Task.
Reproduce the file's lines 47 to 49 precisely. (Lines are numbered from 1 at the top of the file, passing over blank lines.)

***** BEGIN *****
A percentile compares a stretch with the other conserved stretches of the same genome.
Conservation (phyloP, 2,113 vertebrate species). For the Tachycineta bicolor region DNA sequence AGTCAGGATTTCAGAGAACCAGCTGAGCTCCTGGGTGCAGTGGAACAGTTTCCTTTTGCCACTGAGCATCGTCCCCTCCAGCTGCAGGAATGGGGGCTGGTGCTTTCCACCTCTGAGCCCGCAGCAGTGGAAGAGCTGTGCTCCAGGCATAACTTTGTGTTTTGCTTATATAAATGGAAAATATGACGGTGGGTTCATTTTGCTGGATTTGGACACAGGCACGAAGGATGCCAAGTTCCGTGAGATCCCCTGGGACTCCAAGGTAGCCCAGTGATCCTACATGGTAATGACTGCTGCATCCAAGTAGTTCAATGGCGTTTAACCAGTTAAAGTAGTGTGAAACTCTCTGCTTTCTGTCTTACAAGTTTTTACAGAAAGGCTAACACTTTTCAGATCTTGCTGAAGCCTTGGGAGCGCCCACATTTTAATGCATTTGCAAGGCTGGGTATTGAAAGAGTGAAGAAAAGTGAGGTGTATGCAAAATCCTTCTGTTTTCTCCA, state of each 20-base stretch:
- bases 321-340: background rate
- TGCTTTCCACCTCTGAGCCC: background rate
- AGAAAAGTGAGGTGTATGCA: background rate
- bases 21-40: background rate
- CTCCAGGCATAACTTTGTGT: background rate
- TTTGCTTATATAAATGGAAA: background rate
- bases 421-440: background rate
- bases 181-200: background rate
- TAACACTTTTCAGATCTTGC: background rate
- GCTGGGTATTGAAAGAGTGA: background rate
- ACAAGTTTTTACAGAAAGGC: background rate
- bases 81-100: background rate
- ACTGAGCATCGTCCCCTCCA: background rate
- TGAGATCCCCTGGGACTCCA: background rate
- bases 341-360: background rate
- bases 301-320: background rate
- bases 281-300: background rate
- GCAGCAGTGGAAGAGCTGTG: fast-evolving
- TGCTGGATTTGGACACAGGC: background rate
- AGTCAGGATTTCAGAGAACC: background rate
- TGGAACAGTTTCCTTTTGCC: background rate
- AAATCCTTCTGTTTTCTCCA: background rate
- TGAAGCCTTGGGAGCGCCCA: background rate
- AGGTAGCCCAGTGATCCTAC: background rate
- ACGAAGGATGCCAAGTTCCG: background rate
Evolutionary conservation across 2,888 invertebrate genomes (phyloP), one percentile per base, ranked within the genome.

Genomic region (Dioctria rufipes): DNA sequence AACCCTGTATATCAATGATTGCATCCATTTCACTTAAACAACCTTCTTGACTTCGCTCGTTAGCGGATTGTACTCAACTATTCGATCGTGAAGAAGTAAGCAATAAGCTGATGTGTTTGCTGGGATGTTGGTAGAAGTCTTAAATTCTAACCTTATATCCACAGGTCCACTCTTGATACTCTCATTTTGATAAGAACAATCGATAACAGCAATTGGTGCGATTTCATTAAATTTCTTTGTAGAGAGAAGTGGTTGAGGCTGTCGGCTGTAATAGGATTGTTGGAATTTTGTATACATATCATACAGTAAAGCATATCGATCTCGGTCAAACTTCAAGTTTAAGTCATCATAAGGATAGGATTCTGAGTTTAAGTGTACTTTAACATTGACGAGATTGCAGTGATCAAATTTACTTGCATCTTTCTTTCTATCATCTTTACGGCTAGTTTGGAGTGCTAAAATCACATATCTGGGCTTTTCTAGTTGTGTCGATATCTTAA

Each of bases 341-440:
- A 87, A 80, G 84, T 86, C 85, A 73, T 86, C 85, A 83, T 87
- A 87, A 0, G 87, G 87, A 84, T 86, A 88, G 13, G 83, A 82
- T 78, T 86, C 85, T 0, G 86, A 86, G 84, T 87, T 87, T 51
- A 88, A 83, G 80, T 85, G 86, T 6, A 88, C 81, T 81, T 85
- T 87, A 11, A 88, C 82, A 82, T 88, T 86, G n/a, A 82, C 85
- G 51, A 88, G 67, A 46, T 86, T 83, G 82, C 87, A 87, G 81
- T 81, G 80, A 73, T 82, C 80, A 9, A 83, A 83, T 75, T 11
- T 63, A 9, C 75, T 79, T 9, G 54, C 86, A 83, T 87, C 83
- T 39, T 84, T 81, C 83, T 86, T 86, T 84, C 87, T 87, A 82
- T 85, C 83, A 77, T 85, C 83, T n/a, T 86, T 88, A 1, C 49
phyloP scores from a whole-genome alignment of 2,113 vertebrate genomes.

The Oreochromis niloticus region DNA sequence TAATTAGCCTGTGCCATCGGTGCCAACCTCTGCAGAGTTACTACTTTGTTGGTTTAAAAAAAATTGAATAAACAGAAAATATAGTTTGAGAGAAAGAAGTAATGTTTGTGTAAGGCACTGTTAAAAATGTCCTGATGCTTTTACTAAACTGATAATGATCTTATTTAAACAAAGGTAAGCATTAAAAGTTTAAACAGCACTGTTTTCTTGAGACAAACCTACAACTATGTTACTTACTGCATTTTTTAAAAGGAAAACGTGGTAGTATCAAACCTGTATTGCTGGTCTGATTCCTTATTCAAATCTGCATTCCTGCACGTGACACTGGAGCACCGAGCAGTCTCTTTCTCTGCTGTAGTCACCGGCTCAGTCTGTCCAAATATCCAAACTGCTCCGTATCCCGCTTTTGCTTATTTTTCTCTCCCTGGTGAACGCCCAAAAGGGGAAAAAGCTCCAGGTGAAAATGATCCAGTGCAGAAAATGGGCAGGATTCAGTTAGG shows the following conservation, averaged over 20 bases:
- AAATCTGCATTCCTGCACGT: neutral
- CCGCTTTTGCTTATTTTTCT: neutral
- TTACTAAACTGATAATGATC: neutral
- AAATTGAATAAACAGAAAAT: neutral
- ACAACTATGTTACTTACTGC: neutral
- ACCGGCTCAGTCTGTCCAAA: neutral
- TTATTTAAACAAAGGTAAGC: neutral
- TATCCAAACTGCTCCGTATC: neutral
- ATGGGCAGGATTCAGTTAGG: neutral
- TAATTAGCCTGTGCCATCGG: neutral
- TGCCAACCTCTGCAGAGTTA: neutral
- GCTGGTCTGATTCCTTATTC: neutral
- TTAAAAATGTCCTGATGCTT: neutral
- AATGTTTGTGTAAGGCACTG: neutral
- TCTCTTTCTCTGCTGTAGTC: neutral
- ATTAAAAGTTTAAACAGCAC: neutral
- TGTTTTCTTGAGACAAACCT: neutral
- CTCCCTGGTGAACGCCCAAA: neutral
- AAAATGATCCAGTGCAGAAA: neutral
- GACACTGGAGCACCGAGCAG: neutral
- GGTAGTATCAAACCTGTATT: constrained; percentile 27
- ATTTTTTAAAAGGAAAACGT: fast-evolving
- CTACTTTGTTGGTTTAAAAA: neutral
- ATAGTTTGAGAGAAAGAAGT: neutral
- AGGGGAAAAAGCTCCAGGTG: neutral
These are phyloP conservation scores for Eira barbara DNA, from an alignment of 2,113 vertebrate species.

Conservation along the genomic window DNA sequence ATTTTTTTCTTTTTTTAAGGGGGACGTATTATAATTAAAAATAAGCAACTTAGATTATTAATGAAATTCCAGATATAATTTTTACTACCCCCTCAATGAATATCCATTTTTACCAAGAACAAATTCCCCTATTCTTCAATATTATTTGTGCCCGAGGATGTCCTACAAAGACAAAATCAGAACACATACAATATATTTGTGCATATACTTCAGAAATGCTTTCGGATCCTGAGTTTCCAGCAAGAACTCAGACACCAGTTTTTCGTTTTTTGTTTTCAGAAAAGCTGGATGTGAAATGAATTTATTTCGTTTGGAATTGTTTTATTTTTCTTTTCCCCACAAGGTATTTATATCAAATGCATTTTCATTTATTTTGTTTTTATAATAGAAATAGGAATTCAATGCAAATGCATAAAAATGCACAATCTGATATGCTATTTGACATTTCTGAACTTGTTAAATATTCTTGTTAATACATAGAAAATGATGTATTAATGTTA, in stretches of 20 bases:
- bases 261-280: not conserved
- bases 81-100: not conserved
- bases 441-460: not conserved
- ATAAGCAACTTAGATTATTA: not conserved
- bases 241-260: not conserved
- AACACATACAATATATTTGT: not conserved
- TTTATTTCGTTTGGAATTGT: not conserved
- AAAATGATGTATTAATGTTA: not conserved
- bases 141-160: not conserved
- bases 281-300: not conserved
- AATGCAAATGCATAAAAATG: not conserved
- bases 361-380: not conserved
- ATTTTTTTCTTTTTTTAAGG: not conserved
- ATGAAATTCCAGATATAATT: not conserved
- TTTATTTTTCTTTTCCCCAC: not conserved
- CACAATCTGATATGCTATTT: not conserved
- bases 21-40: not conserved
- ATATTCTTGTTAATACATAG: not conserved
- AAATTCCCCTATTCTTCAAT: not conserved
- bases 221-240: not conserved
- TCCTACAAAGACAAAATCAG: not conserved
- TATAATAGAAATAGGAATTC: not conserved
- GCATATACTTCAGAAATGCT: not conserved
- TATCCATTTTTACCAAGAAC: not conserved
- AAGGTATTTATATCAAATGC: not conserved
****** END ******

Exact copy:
- ACAACTATGTTACTTACTGC: neutral
- ACCGGCTCAGTCTGTCCAAA: neutral
- TTATTTAAACAAAGGTAAGC: neutral